St. Mary’s Home receives Champlin grant for upgrades

St. Mary’s Home receives Champlin grant for upgrades

NORTH PROVIDENCE – St. Mary’s Home for Children on Fruit Hill Avenue has received a grant of $24,500 to repair its play therapy room and nursing offices.

St. Mary’s Executive Director Carlene Casciano-McCann said the staff was grateful to receive the funding to make badly needed repairs to the facility’s outpatient therapy room and nursing offices.

“Our play therapy room, which is a safe space for healing for the children we serve, has been inoperable due to water damage. Our nursing offices, though still operable, are not fully functional,” she said.

With the addition of six nurses to the staff due to enhanced residential programming, this grant could not have come at a better time, said Casciano-McCann.

“The Champlin Foundation has been a godsend to St. Mary’s for many years, providing funding, not only to make repairs, but also to improve efficiencies throughout our campus,” she said.

The staff has been able to address the past periodic leakage, but the resulting indoor damage still needs to be fixed, she said.

The North Providence Breeze reported in 2015 how a $174,213 Champlin grant was used to replace the original slate roof built in 1927.

The old roof had been leaking for years, causing extensive damage inside and leaks so bad that it led to deep decay in much of the original interior woodwork, said staff at the time.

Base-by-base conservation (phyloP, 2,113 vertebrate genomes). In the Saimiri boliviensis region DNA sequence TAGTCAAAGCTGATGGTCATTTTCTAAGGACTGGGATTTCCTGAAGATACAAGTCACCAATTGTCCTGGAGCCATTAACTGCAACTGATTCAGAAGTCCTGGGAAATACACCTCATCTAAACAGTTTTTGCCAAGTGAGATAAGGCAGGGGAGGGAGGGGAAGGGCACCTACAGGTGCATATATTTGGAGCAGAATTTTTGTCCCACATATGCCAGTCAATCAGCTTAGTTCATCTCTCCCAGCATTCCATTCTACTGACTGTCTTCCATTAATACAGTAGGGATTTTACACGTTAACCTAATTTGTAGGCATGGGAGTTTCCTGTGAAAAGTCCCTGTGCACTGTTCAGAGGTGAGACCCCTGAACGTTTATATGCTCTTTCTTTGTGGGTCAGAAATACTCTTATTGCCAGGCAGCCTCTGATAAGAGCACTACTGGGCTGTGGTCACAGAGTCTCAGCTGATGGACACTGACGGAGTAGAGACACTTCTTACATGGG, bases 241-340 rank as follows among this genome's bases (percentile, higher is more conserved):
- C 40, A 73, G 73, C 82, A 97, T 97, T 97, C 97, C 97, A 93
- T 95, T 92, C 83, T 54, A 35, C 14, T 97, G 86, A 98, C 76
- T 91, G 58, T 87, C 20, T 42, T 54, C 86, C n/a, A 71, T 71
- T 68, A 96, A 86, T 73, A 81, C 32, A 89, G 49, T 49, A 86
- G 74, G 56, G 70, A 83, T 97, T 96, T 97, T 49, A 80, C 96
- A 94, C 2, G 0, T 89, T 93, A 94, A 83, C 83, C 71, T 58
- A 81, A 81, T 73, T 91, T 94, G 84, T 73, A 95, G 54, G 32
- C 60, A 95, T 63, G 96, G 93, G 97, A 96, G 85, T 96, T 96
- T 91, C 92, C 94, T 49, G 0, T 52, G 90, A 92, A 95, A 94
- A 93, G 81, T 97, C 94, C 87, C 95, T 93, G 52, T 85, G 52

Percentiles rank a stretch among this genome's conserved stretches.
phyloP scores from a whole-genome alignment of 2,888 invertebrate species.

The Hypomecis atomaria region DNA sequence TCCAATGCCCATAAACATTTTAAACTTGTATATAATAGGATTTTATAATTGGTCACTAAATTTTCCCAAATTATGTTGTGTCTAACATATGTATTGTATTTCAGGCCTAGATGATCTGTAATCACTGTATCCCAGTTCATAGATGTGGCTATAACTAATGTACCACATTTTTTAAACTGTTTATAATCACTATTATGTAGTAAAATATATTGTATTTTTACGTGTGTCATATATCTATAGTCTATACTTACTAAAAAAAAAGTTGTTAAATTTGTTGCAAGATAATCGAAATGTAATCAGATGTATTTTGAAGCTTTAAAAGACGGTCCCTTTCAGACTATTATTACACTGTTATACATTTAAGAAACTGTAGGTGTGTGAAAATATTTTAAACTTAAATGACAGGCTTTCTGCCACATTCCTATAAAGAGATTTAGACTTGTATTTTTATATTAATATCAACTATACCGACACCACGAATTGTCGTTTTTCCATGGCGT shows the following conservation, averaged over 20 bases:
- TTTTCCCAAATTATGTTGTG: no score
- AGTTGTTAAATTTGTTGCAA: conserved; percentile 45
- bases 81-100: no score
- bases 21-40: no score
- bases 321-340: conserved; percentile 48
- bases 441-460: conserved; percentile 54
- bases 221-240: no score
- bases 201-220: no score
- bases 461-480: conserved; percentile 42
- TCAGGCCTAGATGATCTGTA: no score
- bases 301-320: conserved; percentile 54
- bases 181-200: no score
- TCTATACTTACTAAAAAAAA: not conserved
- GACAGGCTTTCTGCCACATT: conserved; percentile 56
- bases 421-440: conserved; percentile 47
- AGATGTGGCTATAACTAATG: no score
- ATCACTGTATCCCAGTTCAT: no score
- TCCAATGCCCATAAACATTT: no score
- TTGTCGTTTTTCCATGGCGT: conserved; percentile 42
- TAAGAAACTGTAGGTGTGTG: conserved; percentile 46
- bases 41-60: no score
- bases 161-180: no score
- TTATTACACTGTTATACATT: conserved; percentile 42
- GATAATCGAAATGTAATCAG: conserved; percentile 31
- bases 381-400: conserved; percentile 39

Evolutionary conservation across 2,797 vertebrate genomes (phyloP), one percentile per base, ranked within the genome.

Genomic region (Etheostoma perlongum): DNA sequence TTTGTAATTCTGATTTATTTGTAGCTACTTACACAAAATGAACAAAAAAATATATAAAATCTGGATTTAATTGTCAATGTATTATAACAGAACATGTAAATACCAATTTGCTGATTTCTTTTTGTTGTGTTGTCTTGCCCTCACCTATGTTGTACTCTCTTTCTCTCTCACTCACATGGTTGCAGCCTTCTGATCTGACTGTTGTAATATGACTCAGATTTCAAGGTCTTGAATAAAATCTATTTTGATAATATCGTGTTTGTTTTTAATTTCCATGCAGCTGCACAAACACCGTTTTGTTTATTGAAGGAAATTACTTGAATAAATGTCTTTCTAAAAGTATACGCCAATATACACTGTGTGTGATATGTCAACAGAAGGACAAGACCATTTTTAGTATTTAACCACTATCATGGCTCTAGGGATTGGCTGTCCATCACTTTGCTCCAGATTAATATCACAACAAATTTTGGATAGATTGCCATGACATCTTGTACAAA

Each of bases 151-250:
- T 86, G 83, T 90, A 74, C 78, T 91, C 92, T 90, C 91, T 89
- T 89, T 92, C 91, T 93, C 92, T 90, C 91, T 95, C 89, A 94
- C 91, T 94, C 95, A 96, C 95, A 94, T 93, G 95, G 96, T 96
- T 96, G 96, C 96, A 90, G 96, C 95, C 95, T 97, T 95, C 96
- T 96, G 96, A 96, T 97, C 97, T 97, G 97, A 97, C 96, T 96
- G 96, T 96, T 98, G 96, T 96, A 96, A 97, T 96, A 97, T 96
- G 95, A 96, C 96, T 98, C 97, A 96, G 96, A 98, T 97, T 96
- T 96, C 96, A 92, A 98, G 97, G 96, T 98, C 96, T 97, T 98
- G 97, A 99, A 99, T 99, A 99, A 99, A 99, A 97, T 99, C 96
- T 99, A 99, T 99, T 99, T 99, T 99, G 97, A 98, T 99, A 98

The 140-year-old St. Mary’s Home for Children is a secular, nonprofit agency offering treatment programs for children traumatized by abuse or experiencing psychiatric disorders. Children are treated and cared for in the residential, educational and outpatient programs.

The award was one of 198 grants totaling $18 million approved by the foundation this year. The foundation focuses grant making each year on a diverse range of organizations that focus on community health, youth services and education, social services, historic preservation, conservation, arts and culture, and animal welfare, states a release.

In addition, the organization is one of the state’s most significant supporters of the state’s libraries.

“We are proud to support community-based and frontline nonprofit organizations across Rhode Island. Our state is stronger because of its tight-knit, determined, and passionate community of charities and service providers. This year is particularly exciting because we’re able to award grants to 31 first-time recipients,” said Nina Stack, executive director of the foundation. The foundation awarded nearly $3.5 million to support community-oriented health organizations including Wood River Health Services’ new Westerly satellite office, and $3 million in grants to youth service organizations, supporting every YMCA, six Boys & Girls Clubs, and the state’s Boy Scouts and Girl Scout organizations.

Beginning next year, the foundation will move to an online application process for its 2020 grant cycle. The application period will open on March 1 and close April 30 and information will be available at in early January.